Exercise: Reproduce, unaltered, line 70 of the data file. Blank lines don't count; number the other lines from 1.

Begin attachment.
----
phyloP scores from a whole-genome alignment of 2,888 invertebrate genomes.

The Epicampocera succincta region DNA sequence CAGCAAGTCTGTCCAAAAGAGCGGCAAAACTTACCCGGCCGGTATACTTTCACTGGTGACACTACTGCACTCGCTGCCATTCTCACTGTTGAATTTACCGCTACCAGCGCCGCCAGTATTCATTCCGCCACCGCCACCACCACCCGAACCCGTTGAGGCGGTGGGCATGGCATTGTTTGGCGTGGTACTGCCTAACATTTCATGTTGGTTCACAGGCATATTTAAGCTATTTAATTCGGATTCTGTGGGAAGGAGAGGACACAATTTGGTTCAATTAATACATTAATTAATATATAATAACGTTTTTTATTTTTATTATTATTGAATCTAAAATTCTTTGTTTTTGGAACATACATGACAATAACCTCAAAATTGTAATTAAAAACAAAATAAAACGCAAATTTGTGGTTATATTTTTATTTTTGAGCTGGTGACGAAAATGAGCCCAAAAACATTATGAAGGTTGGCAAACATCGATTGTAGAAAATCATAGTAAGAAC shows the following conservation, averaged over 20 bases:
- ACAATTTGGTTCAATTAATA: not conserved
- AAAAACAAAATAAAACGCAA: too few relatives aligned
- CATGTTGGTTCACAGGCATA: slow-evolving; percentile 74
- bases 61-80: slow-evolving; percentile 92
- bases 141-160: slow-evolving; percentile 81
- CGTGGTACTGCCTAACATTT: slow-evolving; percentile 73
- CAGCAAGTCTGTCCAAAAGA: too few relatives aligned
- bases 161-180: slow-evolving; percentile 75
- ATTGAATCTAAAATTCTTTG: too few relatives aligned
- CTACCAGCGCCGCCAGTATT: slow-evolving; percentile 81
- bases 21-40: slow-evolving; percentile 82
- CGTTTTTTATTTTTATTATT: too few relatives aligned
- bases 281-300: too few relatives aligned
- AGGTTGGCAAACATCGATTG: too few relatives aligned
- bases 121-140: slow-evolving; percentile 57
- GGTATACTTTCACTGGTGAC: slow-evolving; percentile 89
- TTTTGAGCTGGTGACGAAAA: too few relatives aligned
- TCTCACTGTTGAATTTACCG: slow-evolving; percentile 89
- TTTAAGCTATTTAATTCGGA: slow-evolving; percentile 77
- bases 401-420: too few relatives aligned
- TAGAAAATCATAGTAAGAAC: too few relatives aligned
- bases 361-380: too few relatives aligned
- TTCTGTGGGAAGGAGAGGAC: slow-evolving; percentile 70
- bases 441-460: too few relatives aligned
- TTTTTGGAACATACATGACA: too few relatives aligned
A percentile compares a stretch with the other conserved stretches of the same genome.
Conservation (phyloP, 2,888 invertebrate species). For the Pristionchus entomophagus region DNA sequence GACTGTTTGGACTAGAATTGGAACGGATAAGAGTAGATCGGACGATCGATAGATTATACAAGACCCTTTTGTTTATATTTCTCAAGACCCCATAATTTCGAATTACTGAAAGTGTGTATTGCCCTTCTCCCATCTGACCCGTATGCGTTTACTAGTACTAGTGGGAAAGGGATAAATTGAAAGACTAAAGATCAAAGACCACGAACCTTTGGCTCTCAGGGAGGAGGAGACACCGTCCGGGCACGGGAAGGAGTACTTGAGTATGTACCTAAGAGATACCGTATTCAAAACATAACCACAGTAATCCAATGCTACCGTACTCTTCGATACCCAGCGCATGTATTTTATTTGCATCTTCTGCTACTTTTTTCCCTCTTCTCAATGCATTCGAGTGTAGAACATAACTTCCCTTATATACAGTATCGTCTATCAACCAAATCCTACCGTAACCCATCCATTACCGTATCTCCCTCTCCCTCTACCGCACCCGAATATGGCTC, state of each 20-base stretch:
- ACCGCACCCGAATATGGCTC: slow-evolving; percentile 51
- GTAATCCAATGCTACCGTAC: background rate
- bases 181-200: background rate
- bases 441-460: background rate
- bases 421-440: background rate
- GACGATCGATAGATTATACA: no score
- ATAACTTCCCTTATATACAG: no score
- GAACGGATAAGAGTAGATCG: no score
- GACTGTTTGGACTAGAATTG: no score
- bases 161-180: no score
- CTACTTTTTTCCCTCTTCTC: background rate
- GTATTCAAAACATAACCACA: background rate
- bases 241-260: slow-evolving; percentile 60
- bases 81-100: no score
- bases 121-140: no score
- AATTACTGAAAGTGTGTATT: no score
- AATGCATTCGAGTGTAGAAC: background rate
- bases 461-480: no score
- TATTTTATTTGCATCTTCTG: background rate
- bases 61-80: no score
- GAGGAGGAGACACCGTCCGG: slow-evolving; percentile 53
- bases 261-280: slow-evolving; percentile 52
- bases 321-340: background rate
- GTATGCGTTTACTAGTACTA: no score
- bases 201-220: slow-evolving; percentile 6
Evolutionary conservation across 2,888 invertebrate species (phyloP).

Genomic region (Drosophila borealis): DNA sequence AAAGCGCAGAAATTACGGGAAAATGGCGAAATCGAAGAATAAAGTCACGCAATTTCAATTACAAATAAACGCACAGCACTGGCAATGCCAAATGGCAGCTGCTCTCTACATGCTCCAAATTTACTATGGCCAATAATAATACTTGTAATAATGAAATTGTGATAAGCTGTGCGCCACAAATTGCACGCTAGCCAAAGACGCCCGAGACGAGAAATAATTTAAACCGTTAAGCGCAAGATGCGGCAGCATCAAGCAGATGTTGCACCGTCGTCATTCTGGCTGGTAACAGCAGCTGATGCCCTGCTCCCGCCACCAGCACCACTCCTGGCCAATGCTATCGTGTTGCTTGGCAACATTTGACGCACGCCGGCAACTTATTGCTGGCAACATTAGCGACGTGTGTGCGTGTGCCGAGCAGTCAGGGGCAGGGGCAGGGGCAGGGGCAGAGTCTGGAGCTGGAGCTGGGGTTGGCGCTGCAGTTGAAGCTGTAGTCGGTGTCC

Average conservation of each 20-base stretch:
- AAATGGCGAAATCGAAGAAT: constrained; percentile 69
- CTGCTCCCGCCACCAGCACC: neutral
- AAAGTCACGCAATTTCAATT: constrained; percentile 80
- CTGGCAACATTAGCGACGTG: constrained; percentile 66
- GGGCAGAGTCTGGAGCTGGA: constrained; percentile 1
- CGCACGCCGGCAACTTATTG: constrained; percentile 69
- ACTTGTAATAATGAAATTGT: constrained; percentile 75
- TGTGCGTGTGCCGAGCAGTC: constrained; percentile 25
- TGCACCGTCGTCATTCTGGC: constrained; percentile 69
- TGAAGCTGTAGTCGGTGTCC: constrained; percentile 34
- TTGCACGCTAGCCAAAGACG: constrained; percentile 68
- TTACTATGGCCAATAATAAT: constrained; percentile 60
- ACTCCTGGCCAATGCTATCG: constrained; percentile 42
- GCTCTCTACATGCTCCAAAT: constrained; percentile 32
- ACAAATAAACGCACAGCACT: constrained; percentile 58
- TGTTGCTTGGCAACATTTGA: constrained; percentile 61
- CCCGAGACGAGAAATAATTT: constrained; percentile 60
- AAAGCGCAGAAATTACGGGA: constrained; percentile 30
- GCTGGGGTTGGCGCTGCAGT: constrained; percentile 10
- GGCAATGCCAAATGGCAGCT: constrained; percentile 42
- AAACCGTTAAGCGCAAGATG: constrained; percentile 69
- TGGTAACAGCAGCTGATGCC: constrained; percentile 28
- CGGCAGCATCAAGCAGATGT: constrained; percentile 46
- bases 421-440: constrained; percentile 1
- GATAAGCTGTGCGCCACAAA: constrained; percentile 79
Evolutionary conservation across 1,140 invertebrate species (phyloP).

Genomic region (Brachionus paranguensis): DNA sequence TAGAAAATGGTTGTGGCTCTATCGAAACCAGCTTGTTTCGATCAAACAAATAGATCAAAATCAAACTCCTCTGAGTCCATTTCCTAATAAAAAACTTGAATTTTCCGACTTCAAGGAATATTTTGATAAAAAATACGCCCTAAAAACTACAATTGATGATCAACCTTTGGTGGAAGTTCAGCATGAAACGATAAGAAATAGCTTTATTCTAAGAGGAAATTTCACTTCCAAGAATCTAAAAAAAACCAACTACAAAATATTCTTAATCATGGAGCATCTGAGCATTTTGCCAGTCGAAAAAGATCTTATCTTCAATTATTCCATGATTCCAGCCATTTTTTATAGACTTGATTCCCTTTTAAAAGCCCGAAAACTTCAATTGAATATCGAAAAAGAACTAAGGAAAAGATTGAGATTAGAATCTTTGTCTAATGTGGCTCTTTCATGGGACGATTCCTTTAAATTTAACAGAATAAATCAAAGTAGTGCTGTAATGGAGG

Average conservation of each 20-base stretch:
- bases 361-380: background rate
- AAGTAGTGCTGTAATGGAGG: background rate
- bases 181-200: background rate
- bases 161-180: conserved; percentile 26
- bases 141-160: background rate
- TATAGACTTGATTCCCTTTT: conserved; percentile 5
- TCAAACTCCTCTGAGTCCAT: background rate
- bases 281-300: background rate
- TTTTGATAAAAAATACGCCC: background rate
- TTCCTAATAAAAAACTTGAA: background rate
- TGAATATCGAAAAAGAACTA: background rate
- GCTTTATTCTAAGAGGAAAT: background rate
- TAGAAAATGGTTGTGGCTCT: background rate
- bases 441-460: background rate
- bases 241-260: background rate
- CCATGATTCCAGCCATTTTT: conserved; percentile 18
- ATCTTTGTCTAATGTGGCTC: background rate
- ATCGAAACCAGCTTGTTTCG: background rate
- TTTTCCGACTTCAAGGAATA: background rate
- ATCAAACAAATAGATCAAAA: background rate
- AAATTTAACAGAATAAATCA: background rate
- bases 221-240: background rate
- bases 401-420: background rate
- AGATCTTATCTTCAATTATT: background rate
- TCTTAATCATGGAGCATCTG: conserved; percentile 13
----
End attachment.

- ACTCCTGGCCAATGCTATCG: constrained; percentile 42